Nat Hentoff, the legendary jazz critic, First Amendment advocate, political commentator, and libertarian, is profiled in this new documentary. “Sharp-looking and enjoyable.” –The Hollywood Reporter.
In part two of Mark Donskoy’s humanistic, lyrical three-part telling of the early life of Russian writer Maxim Gorky, Alexei leaves home and works odd jobs along the banks of the Volga.
The Wooster Group’s legendary 1977 experimental theatre production, in which co-writer Spalding Gray tried to make sense of his mother’s depression and suicide, is reconstructed in this new video that incorporates U-Matic video, Super-8 movies, reel-to-reel audio tapes, photos, and slides from the original groundbreaking show. The reimagining is haunted by Gray’s own death in 2004 (a presumed suicide).
Pioneering indie filmmaker (and former Clevelander) Joan Micklin Silver appears in person to discuss her 1975 classic that helped launch the modern era of American independent cinema. (It was selected for The Library of Congress’s National Film Registry in 2011.) Set on New York’s Lower East Side at the end of the 19th century, Hester Street tells of a Russian Jewish immigrant couple whose marriage is strained by the idea of assimilation: he wants to, she doesn’t.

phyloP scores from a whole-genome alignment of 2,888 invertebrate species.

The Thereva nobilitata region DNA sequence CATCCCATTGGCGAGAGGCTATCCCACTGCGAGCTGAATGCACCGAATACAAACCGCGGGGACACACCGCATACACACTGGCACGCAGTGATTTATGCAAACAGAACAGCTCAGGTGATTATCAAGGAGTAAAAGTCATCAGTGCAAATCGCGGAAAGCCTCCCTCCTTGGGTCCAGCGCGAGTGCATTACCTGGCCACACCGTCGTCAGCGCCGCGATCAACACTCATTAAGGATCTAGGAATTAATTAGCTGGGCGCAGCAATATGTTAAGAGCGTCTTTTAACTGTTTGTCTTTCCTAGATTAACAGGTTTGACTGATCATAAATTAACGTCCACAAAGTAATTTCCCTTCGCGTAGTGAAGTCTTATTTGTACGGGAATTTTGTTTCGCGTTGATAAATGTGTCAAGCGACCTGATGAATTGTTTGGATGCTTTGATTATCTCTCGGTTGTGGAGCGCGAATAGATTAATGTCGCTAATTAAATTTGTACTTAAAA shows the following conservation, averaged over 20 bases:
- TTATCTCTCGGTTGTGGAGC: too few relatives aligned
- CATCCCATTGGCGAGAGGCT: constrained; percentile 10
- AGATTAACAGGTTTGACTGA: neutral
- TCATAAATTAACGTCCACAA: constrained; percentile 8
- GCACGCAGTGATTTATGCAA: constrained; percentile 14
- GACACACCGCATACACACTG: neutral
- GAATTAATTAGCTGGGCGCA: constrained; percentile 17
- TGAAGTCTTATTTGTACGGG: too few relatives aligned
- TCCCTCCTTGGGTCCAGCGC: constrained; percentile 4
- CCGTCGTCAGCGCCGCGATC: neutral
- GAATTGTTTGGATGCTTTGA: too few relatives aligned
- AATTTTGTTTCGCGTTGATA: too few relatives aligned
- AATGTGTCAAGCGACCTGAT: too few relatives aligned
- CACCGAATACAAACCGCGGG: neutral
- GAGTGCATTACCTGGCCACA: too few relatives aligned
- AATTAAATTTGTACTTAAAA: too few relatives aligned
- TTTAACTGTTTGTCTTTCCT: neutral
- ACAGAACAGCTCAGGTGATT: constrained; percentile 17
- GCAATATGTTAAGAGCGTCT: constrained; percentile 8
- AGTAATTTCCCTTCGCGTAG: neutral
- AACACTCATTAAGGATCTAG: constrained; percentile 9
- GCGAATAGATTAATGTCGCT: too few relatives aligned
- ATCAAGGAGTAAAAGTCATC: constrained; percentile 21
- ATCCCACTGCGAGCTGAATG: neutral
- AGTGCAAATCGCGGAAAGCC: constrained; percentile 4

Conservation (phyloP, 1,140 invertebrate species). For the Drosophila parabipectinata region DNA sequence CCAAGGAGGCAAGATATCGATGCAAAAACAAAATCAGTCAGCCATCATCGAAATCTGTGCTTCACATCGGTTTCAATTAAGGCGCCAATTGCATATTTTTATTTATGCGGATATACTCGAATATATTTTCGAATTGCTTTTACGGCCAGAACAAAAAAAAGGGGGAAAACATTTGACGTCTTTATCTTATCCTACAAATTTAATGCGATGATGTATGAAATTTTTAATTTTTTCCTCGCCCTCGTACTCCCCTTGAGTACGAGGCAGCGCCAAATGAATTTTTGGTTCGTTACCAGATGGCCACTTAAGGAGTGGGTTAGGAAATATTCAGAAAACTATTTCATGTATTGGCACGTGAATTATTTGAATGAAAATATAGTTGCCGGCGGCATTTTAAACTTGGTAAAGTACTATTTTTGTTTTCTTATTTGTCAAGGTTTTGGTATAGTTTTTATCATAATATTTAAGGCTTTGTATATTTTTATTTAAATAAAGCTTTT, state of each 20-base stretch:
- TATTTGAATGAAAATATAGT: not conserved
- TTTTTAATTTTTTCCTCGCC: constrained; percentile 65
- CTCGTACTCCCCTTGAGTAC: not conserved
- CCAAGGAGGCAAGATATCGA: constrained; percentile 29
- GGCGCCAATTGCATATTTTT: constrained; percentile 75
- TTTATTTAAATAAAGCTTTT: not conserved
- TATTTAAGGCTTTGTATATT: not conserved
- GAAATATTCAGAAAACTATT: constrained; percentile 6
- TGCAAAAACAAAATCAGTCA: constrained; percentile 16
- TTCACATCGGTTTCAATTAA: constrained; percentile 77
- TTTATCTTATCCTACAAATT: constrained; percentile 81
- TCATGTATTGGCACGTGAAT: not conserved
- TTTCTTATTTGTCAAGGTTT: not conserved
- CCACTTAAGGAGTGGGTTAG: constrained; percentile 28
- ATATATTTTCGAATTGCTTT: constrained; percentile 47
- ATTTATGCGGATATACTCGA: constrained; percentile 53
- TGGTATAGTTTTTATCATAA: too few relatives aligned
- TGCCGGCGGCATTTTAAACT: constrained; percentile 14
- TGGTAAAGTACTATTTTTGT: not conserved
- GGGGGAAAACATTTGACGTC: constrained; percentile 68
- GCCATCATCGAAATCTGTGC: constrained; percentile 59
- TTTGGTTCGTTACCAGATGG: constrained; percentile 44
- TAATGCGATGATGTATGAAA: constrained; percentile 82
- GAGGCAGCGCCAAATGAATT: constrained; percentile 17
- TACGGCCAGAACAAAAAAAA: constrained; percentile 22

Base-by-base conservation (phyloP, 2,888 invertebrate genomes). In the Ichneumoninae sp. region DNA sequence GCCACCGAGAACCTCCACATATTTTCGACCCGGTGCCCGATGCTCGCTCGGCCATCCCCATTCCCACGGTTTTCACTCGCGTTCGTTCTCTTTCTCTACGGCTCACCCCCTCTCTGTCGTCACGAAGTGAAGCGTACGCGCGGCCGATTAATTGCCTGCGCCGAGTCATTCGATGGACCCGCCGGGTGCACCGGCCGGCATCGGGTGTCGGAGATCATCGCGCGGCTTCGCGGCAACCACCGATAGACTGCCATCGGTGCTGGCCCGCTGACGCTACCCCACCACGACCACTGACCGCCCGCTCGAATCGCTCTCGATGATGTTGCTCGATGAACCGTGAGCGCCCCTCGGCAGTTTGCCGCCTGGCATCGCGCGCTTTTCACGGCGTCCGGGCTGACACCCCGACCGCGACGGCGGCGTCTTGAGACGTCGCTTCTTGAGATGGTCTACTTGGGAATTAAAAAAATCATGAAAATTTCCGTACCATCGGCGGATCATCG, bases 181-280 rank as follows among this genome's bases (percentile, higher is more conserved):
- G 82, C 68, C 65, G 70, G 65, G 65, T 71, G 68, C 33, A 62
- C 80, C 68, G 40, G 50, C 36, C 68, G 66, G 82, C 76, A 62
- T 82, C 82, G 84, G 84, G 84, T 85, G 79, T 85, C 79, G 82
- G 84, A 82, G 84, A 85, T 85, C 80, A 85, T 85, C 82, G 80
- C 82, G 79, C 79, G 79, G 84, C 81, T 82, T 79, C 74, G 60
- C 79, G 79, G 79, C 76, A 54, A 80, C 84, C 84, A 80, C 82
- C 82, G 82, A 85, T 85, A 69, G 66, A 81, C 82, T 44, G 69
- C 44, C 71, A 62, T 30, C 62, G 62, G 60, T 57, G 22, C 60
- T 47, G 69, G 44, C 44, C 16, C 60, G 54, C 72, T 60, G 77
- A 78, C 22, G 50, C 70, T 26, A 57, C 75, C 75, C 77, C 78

In part three of Mark Donskoy’s humanistic, lyrical three-part telling of the early life of Russian writer Maxim Gorky, Alexei is “radicalized” and adopts the pen name Maxim Gorky.
In this affecting new film set largely in New Delhi, a poor man who makes his living by repairing zippers sends away his teenage son to work in a distant factory. But when the boy doesn’t return home at the appointed time, the father searches for him far and wide, fearing he has been abducted by child traffickers.
A wealthy Southern family is riven by greed and corruption in this sinister, corrosive film version of Lillian Hellman’s famous play. Bette Davis is regal. Cinematographer Gregg Toland shot this movie right after he did Citizen Kane.